Since its creation in a Stanford computer lab over a decade ago, Google has always been a hotbed of technological innovation and growth. Many of Google's in-house projects end up becoming smash hits, such as the ubiquitous Gmail service and the Google apps family of Cloud-based tools. But, for every hit, there are usually a few misses, such as Google Wave, that fall by the wayside.
But, in the mergers and acquisitions department, Google seems to know which companies are worth paying good money for. Its latest purchase is the social-media sharing site, Fflick, recently bought for a cool $10 million.
If you've never heard of Fflick, you're not alone. Neither has anyone else. But this intriguing start-up is apparently enticing enough for Google's subsidiary, YouTube, to take notice. Fflick bills itself as a "sentiment analyzer" that organizes messages from the popular micro-blogging service, Twitter, to power a movie recommendation portal.
Fflick was launched last year by four ex-Digg employees, with a focus on analyzing and filtering tweets to get an overall reaction to new films from the average moviegoer's point of view. In a nutshell, Fflick scours Twitter feeds looking for mentions of a particular film and displays those tweets alongside that film in a variety of ways.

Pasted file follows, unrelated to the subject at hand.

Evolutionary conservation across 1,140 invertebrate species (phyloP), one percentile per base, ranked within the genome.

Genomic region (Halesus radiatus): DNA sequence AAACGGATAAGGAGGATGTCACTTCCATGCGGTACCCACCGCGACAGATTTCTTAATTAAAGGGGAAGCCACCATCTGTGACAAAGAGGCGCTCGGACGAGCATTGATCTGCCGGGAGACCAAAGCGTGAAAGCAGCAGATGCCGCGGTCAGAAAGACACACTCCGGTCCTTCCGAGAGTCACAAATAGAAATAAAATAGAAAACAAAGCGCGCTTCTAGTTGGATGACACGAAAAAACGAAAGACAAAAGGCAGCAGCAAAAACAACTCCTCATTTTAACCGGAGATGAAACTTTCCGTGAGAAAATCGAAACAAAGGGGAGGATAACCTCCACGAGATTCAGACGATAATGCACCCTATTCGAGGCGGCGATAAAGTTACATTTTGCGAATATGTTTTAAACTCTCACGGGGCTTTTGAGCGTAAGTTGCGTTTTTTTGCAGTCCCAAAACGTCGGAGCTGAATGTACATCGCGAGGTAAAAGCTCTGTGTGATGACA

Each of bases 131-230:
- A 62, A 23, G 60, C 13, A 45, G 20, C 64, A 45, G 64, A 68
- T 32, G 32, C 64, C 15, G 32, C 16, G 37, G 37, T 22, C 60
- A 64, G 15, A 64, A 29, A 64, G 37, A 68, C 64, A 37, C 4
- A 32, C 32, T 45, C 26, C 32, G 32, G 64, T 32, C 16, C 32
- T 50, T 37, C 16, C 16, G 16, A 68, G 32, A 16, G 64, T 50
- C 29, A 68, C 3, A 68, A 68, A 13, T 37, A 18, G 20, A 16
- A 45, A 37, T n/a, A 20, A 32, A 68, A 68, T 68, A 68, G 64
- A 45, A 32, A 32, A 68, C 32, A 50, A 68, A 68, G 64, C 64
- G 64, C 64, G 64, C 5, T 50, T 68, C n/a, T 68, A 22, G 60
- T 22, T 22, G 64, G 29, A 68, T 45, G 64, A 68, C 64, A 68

Though details are murky at the moment, it would appear that Google plans on integrating Fflick with YouTube to bring its "Sentiment Analyzation" to the popular video-hosting site. This may be just the beginning for such crowd-sourced ranking schemes.
Prior to the YouTube acquisition, the Fflick team made it clear that movies were just the beginning, with plans to use their tweet-scraping software in other areas, as well. The idea behind Fflick has been around for awhile in the form of Amazon's product recommendation service and on other sites. Fflick takes that idea and offers a broader, more all encompassing Social Network approach to product recommendations by harnessing the awesome power of Twitter.
Google's bread and butter is and always has been the Web search market, but it has been actively attempting to integrate a social network into its core offering. It's been an uphill struggle for the search engine giant, and none of its previous efforts have netted any real gains. By absorbing smaller, niche platforms like Fflick and expanding on their ideas, it may stand a chance to grab some market share from social media heavyweights like Facebook.
It has already made some progress in that department with YouTube, which has steadily become more sharing and community-oriented. Hopefully, Fflick will enhance that experience even further in the near future.